Reginald Heber Fitz
Biography of Reginald Heber Fitz
Reginald Heber Fitz was the son of Albert and Eliza Roberta (Nye) Fitz. He studied at Harvard University, where he received his doctorate in 1868. Following a prolonged stay in Vienna, Berlin, and Paris, he settled in Boston, teaching pathological anatomy and general pathology at the Harvard Medical School, from 1873 as assistant professor, professor from 1879 to 1892. In 1879 he married Elisabeth Loring Clarke, whith whom he had four children.
His most important works concern the appendicitis and acute pancreatitis. In 1886 he demonstrated the pathology of veriform appendix, and termed the disease appendicitis. Fitz described three forms of acute pancreatitis, and made the earliest suggestion that disseminated fat necrosis is the result of a pathologic process in the pancreas.
We thank Patrick Jucker-Kupper, Switzerland, for information submitted.
- Perforating inflammation of the vermiform appendix, with special reference to its early diagnosis and treatment.
(Transactions of the Association of American Physicians, Philadelphia, 1886, 1: 107-144.
Fitz' syndrome/Balser's fatty necrosis).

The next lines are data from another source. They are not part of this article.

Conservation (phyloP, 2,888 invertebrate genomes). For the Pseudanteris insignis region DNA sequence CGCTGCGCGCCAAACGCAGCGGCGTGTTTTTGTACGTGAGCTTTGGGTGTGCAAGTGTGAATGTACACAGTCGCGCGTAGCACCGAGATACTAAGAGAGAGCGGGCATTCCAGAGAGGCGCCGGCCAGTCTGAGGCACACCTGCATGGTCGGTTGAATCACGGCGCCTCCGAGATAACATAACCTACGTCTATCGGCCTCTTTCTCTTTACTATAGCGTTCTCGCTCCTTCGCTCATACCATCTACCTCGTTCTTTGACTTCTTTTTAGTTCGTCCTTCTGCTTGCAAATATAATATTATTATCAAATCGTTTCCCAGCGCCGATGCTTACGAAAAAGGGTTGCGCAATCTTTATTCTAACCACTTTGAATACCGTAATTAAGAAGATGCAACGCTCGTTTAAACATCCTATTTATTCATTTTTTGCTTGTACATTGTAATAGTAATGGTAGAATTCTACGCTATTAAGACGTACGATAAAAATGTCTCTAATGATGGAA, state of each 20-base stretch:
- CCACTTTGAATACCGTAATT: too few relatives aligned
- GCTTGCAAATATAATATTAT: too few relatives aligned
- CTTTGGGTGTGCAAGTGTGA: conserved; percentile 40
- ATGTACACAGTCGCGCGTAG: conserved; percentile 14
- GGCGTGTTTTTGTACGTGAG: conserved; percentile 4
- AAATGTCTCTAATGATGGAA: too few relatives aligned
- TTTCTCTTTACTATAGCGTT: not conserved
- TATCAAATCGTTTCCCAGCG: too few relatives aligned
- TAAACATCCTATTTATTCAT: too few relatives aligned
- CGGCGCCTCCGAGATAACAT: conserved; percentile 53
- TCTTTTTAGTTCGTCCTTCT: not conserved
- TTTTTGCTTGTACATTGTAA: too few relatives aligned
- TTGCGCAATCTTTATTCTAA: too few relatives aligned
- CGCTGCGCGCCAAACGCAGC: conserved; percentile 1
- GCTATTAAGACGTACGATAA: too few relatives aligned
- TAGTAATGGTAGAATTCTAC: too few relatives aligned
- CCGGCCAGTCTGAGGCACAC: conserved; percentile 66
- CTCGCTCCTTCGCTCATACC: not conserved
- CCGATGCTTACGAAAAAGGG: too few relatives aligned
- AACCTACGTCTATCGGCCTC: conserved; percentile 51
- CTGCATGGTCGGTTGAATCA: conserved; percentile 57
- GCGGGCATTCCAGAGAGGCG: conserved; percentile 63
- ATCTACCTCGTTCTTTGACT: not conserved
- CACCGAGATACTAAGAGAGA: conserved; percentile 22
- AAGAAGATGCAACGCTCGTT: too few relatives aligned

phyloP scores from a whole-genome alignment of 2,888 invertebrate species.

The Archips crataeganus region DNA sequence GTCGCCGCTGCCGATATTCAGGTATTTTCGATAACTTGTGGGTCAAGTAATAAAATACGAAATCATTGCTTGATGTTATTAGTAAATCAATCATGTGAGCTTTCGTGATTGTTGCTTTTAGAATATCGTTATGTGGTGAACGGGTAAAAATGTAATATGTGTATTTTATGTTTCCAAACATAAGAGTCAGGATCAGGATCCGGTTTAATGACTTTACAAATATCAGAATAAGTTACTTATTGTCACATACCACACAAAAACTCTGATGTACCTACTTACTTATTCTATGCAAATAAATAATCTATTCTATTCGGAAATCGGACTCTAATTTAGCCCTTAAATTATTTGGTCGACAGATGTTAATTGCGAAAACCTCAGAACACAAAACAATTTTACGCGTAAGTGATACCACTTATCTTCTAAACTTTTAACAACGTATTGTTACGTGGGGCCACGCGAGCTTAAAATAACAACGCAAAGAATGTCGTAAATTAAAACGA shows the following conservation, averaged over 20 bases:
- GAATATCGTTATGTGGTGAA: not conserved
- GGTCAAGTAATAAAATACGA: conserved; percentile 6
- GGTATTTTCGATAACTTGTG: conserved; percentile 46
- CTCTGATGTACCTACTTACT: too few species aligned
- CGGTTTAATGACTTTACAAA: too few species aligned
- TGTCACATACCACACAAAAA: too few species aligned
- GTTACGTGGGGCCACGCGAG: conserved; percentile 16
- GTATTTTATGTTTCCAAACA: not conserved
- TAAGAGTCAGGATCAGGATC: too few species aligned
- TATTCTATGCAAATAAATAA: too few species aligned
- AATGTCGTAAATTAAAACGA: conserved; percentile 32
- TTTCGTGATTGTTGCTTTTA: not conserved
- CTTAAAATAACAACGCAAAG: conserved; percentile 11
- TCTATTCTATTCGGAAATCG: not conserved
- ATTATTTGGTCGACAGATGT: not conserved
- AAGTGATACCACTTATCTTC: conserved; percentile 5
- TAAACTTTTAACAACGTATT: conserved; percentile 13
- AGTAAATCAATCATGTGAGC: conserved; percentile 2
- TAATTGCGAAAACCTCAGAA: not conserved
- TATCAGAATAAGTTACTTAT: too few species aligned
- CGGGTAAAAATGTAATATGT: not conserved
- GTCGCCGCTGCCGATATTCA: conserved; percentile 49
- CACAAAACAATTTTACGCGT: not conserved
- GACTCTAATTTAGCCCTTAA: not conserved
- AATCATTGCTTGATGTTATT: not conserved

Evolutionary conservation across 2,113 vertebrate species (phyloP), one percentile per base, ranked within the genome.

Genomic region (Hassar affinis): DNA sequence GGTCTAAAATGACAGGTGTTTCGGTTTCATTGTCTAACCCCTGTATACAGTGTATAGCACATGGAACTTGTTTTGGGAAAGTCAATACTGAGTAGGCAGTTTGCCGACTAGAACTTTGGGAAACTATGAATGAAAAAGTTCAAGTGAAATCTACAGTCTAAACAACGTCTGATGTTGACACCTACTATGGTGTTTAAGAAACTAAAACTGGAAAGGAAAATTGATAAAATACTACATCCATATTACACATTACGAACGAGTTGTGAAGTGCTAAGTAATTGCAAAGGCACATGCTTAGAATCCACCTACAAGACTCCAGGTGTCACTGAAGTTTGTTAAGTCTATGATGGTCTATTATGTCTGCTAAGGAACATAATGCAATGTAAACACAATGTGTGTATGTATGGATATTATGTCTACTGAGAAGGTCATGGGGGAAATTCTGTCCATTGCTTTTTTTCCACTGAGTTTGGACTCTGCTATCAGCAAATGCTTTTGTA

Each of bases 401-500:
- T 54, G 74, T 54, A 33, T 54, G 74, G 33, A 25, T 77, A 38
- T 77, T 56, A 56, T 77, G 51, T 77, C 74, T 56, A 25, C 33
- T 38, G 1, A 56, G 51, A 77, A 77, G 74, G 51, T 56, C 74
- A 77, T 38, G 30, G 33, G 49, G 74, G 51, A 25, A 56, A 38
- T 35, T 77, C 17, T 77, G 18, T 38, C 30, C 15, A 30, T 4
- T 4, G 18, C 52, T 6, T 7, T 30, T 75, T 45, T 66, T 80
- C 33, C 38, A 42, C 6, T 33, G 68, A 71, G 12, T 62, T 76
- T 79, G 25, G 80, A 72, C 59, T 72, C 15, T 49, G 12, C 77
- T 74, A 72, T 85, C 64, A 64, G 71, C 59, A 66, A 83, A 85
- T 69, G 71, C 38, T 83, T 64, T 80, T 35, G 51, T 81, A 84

A conclusive demonstration of the pathology and symptoms of disease of the vermiform appendix. Fitz invented the term "appendicitis". His paper, which records 25 cases collected by himself, convinced physicians of the need to remove the appendix immediately if threatening symptoms did not subside within 24 hours. Reprinted in Medical Classics, 1938, 2: 459-491.
- The Diagnosis and Medical Treatment of Acute Intestinal Obstruction. Boston, 1889.
- Acute pancreatitis; a consideration of pancreatic hemorrhage, hemorrhagic suppurative, and gangrenous pancreatitis, and of disseminated fat-necrosis.
Boston Medical and Surgical Journal, 1889, 120: 181-187, 205-207, 229-235.
Fitz' syndrome/Balser's fatty necrosis.
- Walter Bradford Cannon (1871-1945), C. A. L. Binger and R. Fitz:
American Journal of Physiology, Bethesda, Maryland, 1915, 36: 363-364.
First succesful experimental production of exophthalmic goitre.
Published two years after Fitz' death.